If I had to pick my favorite time of day here in Bangalore, it would be weekdays at 7:25 a.m. By that time, most of the dozens and dozens of children living in our apartment complex have collected by the front gate to participate in the colorful Loading of the School Buses ceremony. The children, including Eliza and Sophia, are variously decked out in the uniforms of at least seven different schools. White dress shirts, vee-neck sweaters in various primary colors, blue or red blazers, pants or skirts in navies, greys or earth tones. For some schools, both boys and girls wear striped neckties. One school's uniform is very similar to the one I wore during my one-year stint as a schoolboy in a British-run school in the 1970s. The uniforms are not the same every day (some schools have a "tee-shirt Wednesday", or a "track-suit Friday".)
The younger children have a parent, usually a mother, waiting with them, while children Sophia's age and older make their own way down from their apartments. I like to come along to participate in this community event, even if our girls are embarrassed to have a minder. The small yellow school buses pull up one by one, each with the name of a particular school painted in bold black letters along its side. Each bus has, in addition to a driver, a sort of conductor or kid-wrangler, who jumps out as the bus pulls up and stands by the door. A corresponding group of children breaks loose from the pack waiting just inside the gate and heads out onto their bus. If a smaller child dawdles climbing the steep steps, the wrangler bodily lifts him and more or less tosses him up into the bus. Then the wrangler runs to the back of the bus and helps the driver negotiate a difficult three-point u-turn in our mud lane which is not as wide as the bus is long. The wrangler hustles back to the front of the bus and jumps in as it rolls away. The whole cycle takes about 45 seconds. At the peak of the rush, the next bus arrives just as the previous one departs. Occasionally a kid comes sprinting out of a stairway and across the courtyard towards us in a panic, with a parent calling from a balcony several floors up, presumably saying something like "Hurry up, Vijay, I can see your bus coming already, and I'm not driving you to school."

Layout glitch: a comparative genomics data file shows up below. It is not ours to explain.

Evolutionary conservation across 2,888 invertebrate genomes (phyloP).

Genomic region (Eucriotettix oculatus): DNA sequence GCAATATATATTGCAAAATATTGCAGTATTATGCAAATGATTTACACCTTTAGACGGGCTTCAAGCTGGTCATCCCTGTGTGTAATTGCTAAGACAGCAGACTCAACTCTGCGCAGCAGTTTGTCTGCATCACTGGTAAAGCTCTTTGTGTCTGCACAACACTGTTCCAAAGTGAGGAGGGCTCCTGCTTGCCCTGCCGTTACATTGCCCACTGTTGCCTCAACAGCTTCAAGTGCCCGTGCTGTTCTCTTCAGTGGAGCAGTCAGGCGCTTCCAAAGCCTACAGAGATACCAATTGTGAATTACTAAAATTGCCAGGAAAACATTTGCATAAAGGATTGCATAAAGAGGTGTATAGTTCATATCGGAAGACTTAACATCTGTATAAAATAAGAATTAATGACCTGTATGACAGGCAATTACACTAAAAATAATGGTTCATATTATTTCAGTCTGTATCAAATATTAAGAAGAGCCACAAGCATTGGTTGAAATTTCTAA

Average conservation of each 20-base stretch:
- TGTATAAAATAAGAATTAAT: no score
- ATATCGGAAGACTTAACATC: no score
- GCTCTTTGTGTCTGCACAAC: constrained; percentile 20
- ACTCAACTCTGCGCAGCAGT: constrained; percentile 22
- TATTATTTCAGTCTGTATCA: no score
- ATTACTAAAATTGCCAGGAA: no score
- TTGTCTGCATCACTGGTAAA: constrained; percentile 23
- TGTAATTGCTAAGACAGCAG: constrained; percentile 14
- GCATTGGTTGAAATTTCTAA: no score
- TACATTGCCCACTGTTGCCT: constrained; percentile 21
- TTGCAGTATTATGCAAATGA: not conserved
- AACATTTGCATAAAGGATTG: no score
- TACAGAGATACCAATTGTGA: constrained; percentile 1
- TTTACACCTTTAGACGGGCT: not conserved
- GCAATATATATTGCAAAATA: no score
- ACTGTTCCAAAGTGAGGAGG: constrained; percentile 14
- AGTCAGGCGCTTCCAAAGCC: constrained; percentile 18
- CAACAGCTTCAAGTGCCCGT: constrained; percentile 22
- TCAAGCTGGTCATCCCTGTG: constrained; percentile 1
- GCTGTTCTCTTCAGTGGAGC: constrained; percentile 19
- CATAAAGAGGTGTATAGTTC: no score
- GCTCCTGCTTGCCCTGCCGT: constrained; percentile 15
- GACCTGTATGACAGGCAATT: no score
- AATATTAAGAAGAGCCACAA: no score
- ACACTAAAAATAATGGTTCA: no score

I like the cool morning air and the sense of participating with our neighbors in a daily routine. The first morning, Celeste and I met the mother of a young boy who goes to the same school as Eliza and Sophia.